ATLANTA -- Fireworks thundered above Turner Field, but inside the Braves' clubhouse, they were nothing but a dull rumble. In an otherwise empty room, Michael Bourn sat in front of his locker. His jersey already discarded, Bourn tried to explain why Friday's 8-5, 10-inning loss to the Phillies hurt so much more than a blowout ever could.
The Braves had scored four runs off two-time Cy Young Award winner Roy Halladay, hit three home runs, taken leads of 4-1 and 5-4, only to see the Phillies come back each time and ultimately win the game when John Mayberry Jr. hit a three-run home run off reliever Cristhian Martinez with two outs in the 10th. To Bourn, the Braves had been the superior team, only they walked off the field with a loss, their third in the last four games.
"Those games, they're the ones we want to have," Bourn said. "You're getting beat, 7-1, and you come back to win, 8-7. OK, you're happy about that game, but that don't happen too often.
"Those games, they're the ones we want to stick a fork in 'em."
Atlanta had its chances to put Philadelphia away, but couldn't do it.
Martin Prado and Freddie Freeman gave the Braves a 4-1 lead in the fifth when they each hit two-run home runs off Halladay, knocking him out of the game. He gave up four runs on seven hits, including two home runs, in 4 2/3 innings.
Having taken a 4-1 lead, the Braves couldn't hold it. The Phillies started the sixth with four straight singles off left-hander Mike Minor, ending his night. All but one of the runners scored and as quickly as Atlanta had taken the lead, it was gone.
"For me, it's like a checkpoint," Minor said. "If they give me runs I need to go out there and shut that inning down. Obviously it's disappointing to give up some base hits right there and then pretty much all the runners score."
Dan Uggla gave the Braves the lead back with a leadoff home run in the sixth, driving a fastball off left-hander Jeremy Horst to deep center field.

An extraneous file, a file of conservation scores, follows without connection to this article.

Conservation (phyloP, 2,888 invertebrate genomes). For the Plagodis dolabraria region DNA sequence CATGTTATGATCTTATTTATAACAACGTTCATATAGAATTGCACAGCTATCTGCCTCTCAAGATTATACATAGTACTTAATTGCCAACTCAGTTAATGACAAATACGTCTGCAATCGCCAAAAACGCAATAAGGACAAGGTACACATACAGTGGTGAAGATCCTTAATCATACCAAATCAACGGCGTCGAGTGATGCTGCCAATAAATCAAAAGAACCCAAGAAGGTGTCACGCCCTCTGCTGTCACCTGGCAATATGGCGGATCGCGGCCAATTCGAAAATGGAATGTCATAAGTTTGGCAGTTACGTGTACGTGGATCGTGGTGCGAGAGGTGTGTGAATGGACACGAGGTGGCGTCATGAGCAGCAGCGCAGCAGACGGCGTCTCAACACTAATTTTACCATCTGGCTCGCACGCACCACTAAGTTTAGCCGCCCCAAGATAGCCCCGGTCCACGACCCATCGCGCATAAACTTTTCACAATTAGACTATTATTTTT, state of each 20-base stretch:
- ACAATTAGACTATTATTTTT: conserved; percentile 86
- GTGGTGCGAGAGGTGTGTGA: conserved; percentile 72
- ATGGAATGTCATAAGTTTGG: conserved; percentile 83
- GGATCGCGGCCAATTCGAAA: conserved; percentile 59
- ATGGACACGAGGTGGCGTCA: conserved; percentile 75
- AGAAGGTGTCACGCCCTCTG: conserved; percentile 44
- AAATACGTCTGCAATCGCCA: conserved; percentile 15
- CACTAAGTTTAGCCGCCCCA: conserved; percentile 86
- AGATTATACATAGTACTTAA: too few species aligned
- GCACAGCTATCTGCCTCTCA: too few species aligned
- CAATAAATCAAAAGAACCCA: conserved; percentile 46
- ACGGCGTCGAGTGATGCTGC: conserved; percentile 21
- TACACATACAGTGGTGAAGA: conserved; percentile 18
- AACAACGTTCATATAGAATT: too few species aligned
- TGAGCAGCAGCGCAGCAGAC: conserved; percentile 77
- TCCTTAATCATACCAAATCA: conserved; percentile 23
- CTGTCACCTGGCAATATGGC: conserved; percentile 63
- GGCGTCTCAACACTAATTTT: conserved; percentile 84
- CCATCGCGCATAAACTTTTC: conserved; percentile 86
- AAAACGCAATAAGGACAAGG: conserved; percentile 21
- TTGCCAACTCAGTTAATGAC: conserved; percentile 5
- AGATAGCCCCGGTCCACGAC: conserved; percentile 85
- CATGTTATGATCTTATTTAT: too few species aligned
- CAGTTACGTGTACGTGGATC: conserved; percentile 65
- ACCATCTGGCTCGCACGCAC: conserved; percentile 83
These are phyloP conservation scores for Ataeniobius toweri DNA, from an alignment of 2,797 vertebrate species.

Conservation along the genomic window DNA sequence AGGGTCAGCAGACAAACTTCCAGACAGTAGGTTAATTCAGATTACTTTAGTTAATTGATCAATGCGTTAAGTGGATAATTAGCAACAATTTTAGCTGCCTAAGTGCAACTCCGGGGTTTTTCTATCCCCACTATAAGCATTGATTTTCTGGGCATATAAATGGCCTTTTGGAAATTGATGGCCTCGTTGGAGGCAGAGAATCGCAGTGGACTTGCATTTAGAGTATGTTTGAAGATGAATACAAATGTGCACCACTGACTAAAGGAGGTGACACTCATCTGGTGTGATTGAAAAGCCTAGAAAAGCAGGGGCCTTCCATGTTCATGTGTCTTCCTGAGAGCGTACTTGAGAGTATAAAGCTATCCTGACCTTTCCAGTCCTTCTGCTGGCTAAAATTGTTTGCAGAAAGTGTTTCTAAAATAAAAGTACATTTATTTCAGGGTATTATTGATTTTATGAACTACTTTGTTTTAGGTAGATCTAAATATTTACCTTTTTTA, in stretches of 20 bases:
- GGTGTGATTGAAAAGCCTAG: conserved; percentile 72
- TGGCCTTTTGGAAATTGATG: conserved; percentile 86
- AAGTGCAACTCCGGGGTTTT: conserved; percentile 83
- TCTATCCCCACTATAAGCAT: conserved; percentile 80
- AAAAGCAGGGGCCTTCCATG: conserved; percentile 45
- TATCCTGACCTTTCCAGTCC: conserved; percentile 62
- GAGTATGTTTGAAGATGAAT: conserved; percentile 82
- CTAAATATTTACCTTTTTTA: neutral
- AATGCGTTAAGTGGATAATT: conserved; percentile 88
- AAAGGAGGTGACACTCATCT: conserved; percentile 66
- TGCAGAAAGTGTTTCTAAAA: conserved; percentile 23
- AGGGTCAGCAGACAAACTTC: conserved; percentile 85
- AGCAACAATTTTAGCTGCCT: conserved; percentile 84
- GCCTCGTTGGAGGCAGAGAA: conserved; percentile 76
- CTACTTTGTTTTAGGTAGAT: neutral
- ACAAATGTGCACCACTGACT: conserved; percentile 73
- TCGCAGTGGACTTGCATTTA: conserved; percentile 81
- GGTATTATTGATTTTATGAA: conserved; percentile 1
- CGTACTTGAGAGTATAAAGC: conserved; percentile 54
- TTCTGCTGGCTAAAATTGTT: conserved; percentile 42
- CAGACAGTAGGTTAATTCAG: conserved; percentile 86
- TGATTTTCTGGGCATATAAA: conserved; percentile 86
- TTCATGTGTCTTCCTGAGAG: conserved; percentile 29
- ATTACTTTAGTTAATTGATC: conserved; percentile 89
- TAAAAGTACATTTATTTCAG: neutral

Three innings later, Atlanta handed the one-run lead to closer Craig Kimbrel. But he was unable to finish it. Erik Kratz led off the ninth, already having made a pair of big defensive plays. He ended the first by throwing out Bourn attempting to steal third and ended the fourth when he hung onto the ball on a play at the plate, even as Chipper Jones lowered his shoulder into his chest, knocking him off his feet.
Kratz fell behind Kimbrel 0-2, which typically is a ticket back to the dugout. In the 145 2/3 innings Kimbrel had pitched in his career going into Friday night, 98 batters had found themselves down 0-2 in the count to the right-hander. They were 8-for-98 with 75 strikeouts and no extra-base hits. But this time, Kimbrel challenged Kratz with a 99-mph fastball. Kratz drove it into the left field seats to tie the game at 5.
"I was trying to elevate on him and didn't go high enough," Kimbrel said. "He's a good fastball hitter and he put the barrel on it and you saw what happened."
Kimbrel retired the next three batters, but the damage was already done. He had blown just his third save of the season.
With the Braves most reliable relievers already used, manager Fredi Gonzalez turned to Martinez in the 10th. Despite a leadoff single and a balk that put a runner on second base with no outs, it looked like Martinez might escape unscathed. But Mayberry jumped on a first-pitch slider that caught too much of the plate and the Phillies had completed their comeback.
Instead, the Braves were dealt a heartbreaking loss on the eve of September. With last year's late-season breakdown still fresh in the minds of players and fans alike, the Braves are ready for another pennant race.
"Any loss is disappointing," Kimbrel said. "It's the end of August. September's here and it's time to play ball."
A few minutes after Kimbrel spoke, the clubhouse was empty, just Bourn and his search for the bright spot after the devastating loss.
"We didn't lose any ground today, you can say that's a plus," Bourn said. "You've got to be able to block [last year] out of your head. You've got to take that and throw it in the bag."
Teddy Cahill is an associate reporter for MLB.com. This story was not subject to the approval of Major League Baseball or its clubs.